"Now, if you will permit me," Mother said to the watching animals, "For our share of the tree."  She reached into the box again and took out a camera.  She began taking pictures of the tree from every side.  Finally she turned to the animals and asked, "Does anyone want to pose for me?"

At first no one moved.  Then two raccoons pushed a third one forward.  She walked shyly into the clearing and sat down beside Teddy.

"Is that her, Teddy?" Mother asked.

"I don't know," Teddy admitted sheepishly.  He was very much ashamed of himself for not knowing if this was the raccoon to whom he had talked.  "I was so surprised and she was all wet from crying."

"But I'm not crying now," said Connie.

"No, you're not," said Mother.  "Smile for your picture!"

When Mother had taken several pictures of Connie, the other animals came into the clearing and posed for their own pictures.  It was a festive group again.  They waited patiently several times while Mother changed the film in the camera.  When she had finally gotten pictures of all the animals, Dad picked up the box and took her by the arm.  Teddy reluctantly followed them out of the clearing.  This place had taken on a very special meaning for him.  They all turned around for one last look at the real tree and the animals around it.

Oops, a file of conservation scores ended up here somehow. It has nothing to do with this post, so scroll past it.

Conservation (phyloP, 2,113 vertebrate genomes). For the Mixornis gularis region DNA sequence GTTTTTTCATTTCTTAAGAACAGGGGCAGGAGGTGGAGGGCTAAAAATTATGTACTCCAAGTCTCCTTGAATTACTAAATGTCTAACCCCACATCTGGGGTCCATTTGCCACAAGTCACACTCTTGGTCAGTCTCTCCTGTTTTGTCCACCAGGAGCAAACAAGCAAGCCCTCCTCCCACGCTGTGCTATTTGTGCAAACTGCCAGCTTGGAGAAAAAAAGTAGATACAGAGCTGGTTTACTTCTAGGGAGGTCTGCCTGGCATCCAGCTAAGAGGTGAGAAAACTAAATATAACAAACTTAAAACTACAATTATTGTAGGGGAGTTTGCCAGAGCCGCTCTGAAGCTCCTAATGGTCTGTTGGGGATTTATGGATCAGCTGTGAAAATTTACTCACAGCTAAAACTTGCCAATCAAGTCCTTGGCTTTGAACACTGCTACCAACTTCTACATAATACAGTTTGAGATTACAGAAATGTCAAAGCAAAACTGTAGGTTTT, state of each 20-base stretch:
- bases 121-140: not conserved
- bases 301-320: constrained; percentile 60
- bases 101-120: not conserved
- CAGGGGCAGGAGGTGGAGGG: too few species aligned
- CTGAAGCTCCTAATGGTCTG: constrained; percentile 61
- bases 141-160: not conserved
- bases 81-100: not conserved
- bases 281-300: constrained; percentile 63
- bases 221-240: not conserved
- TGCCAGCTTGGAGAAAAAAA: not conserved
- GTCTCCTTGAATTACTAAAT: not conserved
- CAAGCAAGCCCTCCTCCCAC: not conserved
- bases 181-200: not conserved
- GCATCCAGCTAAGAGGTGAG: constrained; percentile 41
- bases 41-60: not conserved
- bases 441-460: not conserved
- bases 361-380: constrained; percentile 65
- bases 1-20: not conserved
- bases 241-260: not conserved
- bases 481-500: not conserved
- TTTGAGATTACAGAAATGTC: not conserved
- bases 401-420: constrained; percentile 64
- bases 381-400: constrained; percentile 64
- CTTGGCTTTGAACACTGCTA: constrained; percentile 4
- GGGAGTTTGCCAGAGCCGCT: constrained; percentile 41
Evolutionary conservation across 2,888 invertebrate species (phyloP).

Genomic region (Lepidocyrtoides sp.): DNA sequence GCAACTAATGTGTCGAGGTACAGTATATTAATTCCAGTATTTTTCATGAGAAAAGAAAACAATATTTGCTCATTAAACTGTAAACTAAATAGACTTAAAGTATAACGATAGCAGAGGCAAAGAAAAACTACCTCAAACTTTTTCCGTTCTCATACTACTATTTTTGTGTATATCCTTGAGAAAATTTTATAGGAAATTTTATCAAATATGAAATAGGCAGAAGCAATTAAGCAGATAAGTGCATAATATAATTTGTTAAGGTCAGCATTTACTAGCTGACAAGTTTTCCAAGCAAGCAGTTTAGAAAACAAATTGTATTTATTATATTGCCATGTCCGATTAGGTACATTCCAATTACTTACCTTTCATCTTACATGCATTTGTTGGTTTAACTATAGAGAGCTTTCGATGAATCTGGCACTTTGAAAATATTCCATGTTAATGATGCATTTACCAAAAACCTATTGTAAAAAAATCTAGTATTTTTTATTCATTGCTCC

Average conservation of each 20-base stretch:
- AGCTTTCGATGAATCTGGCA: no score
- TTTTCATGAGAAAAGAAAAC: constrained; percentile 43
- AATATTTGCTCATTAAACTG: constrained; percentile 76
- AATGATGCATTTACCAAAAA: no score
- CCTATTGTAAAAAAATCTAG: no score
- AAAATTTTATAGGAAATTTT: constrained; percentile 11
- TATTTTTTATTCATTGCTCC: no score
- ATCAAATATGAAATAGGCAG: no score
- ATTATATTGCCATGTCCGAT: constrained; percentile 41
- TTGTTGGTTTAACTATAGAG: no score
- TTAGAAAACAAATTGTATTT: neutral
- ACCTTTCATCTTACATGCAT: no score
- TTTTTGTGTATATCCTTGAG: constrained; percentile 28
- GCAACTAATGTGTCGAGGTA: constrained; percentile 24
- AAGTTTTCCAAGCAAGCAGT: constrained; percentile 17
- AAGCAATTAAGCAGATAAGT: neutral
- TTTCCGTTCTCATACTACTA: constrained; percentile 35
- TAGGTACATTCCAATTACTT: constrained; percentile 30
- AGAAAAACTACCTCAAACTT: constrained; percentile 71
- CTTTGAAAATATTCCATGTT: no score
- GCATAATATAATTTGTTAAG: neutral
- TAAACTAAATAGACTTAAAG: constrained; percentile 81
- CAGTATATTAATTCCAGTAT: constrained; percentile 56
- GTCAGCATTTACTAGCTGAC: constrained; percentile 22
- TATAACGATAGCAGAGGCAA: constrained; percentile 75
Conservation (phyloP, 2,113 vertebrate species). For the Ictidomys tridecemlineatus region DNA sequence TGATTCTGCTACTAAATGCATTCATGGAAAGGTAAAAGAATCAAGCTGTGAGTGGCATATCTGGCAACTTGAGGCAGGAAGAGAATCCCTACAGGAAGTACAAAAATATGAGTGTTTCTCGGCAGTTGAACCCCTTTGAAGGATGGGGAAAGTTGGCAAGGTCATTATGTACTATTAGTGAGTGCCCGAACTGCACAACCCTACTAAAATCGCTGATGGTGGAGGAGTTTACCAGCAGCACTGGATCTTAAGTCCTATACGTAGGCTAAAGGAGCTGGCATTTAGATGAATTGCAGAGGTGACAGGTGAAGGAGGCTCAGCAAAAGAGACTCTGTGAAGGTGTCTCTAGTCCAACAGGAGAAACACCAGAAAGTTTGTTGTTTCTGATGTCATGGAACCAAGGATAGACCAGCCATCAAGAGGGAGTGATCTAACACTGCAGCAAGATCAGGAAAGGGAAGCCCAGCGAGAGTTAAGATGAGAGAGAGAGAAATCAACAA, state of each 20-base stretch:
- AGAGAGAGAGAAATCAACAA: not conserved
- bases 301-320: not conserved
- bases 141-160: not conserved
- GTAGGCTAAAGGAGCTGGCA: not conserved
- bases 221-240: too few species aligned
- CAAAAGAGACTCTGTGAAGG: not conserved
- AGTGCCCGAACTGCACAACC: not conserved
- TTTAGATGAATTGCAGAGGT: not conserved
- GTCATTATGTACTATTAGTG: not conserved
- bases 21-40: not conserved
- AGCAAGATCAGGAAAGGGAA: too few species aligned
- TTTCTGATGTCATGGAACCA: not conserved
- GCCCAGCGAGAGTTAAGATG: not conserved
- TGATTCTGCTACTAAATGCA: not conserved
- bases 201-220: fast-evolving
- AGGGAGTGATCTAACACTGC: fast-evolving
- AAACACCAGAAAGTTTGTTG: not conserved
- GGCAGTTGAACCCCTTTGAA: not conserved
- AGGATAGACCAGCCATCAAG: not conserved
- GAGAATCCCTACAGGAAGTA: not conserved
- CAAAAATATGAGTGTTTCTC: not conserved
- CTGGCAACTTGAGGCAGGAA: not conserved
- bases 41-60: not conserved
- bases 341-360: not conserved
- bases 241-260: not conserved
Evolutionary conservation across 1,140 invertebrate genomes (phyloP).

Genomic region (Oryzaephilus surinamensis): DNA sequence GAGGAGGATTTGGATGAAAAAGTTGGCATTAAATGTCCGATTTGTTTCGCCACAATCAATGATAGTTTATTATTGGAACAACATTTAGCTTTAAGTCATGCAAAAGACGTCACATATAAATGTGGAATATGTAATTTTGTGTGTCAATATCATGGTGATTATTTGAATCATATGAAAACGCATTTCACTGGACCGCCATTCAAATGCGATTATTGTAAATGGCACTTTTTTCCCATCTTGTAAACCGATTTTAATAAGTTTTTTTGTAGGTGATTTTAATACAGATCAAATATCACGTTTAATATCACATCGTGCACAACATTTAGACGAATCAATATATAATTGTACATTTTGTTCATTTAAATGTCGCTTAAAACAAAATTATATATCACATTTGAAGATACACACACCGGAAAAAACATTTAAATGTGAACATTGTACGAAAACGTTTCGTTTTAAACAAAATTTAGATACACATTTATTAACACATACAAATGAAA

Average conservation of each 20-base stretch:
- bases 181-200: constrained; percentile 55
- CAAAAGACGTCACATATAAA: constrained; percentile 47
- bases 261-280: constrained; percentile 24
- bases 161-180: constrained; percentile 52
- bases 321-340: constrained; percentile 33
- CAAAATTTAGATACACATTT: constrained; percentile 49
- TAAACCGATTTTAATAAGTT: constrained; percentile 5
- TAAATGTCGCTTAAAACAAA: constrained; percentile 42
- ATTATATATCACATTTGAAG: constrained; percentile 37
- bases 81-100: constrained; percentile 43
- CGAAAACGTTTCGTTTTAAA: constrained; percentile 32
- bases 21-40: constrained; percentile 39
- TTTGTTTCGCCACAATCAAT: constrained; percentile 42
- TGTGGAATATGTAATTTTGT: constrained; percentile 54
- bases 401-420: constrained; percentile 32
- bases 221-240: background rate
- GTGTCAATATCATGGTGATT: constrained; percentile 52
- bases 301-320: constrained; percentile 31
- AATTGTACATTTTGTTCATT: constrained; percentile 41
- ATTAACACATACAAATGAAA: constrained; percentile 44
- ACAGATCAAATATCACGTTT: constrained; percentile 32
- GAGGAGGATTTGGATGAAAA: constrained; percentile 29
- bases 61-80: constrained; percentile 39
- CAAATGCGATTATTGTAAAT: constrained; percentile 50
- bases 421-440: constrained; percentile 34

"I'm glad we didn't cut it down," said Teddy.  "It's too beautiful to kill."  His parents just smiled at each other and Mother patted the camera she was still carrying. And, although neither the humans nor the animals seemed to notice, the tree sighed from the tips of its highest branches to the depths of its deepest roots.  In fact, its sigh seemed to reach from the heavens to the depths of the earth.

As sleepy as he was, Bobby Bear was the first to inspect the decorations on the tree after the people left.  He thought he might have fallen asleep again and was dreaming.  But when he stuck his paw in the honey jar, he knew that it was real.

"Come on, everyone!" he called.  "Let's get to work and add our own decorations!  We're going to have Christmas after all!"

As the animals ran to get their decorations, they heard the woman's laughter again as she called back to them, "Merry Christmas, everyone!"